Tag Info

Hot answers tagged

18

The Shulchan Aruch in Orach Chaim Siman 199 Paragraph 7 says: שולחן ערוך אורח חיים סימן קצט:ז נשים מזמנות לעצמן - רשות. אבל כשאוכלות עם האנשים, חייבות ויוצאות בזמון שלנו. Women can do a Zimun alone. It is a רשות (optional). But if they are with three men, then the women are obligated (with the men), and a man would lead. The Beiur Halacha quoted below ...


14

The Aruch HaShulchan says that since wine and other drinks were expensive and they only drank water, they did not Bentch on a Kos. HaRav Moshe Feinstein Zatzal says that since for hundreds of years due to the lack of wine Jews relied on the Poskim that say you do not need a Kos -- therefore even today when wine is readily available we retain the Halacha ...


12

A couple of possibilities, culled from midrashim and commentaries: Keli Yakar to Deut. 15:10, and Malbim on this verse (Ps. 37:25), say that it means that you will never find that both the tzaddik and his children will be poor; it may be that one or the other of them will be, though. The Midrash (Vayikra Rabbah 35:2) takes נעזב in the active sense: "even ...


11

This idea, that it's based on a mistaken expansion of 'בשב (meaning 'בשמואל ב) to mean בשבת, comes from R. Baruch Epstein's Mekor Baruch. However, it is demonstrably untrue. The custom of alternating between מגדיל on weekdays and מגדיל on Shabbos is mentioned by Avudraham, who lived in the 14th century. (He doesn't mention the custom of doing so on Yom Tov ...


10

Taz (Orach Chaim 618:10) and Magen Avraham (618:10) cite variant opinions as to whether Yaaleh Veyavo needs to be recited (and also Retzeh, if Yom Kippur falls on Shabbos). According to the Taz neither one should be said, while according to Magen Avraham it is better to add them. Pri Megadim (Eshel Avraham 618:10) adds that in any case, if one did omit ...


10

In his new "Koren Sacks" siddur, Chief Rabbi Jonathan Sacks renders it (not an exact quote) "I never looked on while a tzaddik was abandoned..."; that is, it is a declaration (or aspiration) of the person who recites the prayer, of his response to poverty, etc.


10

The Mishna Berura says: בימינו נהגו הנשים לומר ג"כ על בריתך שחתמת בבשרנו ועל תורתך שלמדתנו וכו' והכוונה על ברית הזכרים שחתמת בבשרנו וכן תורתך שלמדתנו על למוד הזכרים שבזכות התורה והברית נחלו ישראל את הארץ ועוד שגם הנשים צריכות ללמוד מצות שלהן לידע היאך לעשותן. Loosely translated: "These days the Minhag is that women also say "for the covenant...", and ...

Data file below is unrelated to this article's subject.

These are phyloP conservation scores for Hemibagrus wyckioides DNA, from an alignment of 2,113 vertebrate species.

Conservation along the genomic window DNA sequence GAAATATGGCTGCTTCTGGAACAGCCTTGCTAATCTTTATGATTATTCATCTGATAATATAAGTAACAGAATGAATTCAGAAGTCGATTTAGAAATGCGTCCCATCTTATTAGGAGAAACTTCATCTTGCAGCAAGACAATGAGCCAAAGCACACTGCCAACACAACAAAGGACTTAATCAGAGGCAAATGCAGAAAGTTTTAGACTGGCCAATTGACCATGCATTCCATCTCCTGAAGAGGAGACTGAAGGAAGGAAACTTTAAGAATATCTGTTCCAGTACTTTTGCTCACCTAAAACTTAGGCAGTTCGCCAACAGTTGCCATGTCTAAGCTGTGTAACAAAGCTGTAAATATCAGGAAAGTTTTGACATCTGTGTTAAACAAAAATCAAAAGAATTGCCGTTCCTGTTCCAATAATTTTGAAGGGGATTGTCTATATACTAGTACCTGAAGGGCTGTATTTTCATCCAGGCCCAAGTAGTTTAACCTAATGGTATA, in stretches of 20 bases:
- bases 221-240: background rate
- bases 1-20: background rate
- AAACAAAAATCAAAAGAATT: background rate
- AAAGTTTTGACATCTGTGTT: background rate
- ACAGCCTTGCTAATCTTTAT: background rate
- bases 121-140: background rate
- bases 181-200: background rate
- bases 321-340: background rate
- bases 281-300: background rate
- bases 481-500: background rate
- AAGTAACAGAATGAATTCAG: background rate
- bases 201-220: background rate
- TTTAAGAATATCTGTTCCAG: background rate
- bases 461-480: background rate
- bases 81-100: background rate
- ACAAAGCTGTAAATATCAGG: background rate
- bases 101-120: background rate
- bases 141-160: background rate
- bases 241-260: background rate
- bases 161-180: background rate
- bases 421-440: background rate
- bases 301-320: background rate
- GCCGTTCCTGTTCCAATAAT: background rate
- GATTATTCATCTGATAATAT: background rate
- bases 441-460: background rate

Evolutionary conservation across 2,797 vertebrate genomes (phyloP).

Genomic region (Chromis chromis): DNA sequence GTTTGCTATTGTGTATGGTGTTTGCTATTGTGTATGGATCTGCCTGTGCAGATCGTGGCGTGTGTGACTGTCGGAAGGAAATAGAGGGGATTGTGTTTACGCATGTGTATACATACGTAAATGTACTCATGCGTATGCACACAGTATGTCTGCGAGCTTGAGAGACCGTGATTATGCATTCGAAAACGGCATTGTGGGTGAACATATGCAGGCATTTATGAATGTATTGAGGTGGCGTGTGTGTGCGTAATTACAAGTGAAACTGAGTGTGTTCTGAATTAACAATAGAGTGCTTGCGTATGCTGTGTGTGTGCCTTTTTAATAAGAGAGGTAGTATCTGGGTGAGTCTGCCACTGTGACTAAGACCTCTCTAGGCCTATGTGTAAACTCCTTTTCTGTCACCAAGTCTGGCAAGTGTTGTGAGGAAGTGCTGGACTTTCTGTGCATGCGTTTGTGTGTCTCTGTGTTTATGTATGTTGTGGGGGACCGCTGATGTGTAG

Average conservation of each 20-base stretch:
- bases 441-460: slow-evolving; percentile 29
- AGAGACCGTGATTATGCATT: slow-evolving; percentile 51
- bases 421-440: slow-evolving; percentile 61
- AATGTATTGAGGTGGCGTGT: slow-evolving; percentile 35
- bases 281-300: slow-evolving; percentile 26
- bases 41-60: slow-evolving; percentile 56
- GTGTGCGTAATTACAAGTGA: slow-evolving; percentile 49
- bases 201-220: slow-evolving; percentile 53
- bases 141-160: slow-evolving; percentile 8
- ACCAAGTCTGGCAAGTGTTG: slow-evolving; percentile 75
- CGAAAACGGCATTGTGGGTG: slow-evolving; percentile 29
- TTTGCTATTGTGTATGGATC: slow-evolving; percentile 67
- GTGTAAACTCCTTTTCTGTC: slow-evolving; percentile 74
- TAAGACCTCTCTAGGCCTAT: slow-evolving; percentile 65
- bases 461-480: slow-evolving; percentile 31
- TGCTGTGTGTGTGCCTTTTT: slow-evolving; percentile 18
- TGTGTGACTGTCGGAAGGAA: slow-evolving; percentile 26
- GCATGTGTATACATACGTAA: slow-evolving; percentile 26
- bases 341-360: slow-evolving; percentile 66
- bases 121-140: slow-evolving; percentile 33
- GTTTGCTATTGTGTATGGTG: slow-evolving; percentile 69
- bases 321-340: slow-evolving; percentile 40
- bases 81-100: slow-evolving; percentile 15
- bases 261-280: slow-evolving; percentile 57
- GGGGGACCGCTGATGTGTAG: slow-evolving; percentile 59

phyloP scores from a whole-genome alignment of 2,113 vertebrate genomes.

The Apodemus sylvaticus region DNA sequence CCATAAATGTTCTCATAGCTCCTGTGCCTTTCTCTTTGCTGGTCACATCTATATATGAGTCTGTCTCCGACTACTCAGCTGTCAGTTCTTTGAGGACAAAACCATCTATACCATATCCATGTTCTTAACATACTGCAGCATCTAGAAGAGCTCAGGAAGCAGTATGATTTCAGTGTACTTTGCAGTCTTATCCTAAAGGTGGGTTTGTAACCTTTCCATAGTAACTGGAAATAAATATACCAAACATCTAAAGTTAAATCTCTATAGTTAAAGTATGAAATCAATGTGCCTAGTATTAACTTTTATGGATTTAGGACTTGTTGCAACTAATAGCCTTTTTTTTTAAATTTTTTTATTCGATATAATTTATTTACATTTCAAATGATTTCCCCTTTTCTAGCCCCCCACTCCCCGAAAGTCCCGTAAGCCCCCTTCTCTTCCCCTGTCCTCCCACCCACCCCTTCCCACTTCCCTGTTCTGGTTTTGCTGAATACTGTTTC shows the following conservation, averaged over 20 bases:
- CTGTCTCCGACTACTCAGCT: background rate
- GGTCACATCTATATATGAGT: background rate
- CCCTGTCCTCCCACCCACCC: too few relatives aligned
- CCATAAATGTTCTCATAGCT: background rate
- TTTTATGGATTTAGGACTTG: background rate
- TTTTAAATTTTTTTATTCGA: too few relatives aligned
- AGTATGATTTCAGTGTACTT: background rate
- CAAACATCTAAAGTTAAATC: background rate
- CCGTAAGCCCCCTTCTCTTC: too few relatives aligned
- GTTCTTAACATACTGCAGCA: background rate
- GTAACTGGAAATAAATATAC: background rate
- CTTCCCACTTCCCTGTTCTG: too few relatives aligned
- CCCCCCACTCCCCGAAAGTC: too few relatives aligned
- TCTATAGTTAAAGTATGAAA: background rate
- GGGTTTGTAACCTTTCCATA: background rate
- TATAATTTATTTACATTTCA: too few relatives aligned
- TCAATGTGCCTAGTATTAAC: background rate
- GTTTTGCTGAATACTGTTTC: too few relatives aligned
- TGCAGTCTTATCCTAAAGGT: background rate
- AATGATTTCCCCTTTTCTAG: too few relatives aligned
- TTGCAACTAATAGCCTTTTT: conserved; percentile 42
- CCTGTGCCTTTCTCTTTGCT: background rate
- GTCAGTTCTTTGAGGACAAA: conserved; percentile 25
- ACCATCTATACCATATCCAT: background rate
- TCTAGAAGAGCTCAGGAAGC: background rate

9

I thought it was read: And I never saw a righteous person who felt abandoned, even if his children were begging for bread.


9

It is said in name of Rav Chaim Soloveitchik that when we say Elokenu it makes the Zimun into a Davar Shebikedusha. That is the reason why some people stand when they say Elokenu, since according to some the Minhag is to stand during a Davar Shebikedusha. This Minhag is not universal. Sefardim do not stand by Kaddish in many cases.


9

I would think that it is better, if possible, to incorporate group participation for these things as much as possible. However, even alone, one says "ואמרו אמן" and the like. Why? I will quote R' Yaakov Emden (regarding the phrase said at the end of the Amida to conclude "Elokai N'tzor"), but do not assume that I know what he means: .ואמרו אמן - אף ביחיד ...


8

It should be clear to anyone with a Shulchan Aruch that one can certainly bentch after having sung this song. Consider these factors, all of which the Shulchan Aruch says leaving out would require you to redo your bentching, and all of which are missing in Tzur Mishelo: You must mention both Brit and Torah (OC 187:3) You must mention the Kingship of the ...


8

The Baal Hatanya, in his Shulchan Aruch (190:4), states that the cup can be passed to a child. (In footnote כז there it is noted that this is by analogy with various other cases where this may be done, such as havdalah on Motzaei Shabbos of the Nine Days, or a bris on Tisha B'Av.) The reason, he says, is: לפי שגם על המברך לא חל החיוב כלל שלא חייבוהו אלא ...


7

See the excellent article here regarding the proper nussach of zimmun. The highlights are: that the introductory bit (everything before Nevarech she'achalnu mishelo) is based on a ruling of the Zohar quoted in the Magen Avraham quoted in the Mishna Berura (OC 192 sk 2) and in the Aruch HaShulchan (OC 192:2) which says that every "davar shebikusha" needs a ...


7

According to Rabbi Ari Enkin (link) "The origin for reciting these verses is unclear." He says that the Kaf Hachaim O.C. 157:22 notes this minhag. However, the Kaf Hachaim there (link) lists a number of pesukim to say, two of which are part of the four one is likely to hear nowadays: ואלו הפסוקים שצריך לאומרם אחר מים אחרונים קורם בהמ״ז מזמור אלהים ...


7

The standard grammatical rule is that a word whose first vowel is a segol gets converted to a komotz when that word ends a sentence (or at an etnachta, which functions like a semicolon). This is a verse that ends with "lechem", so it becomes "lachem." Similarly, Vayeitzei begins that Yaakov left from Be'er Shava. (Would have been Sheva, but it's at the end ...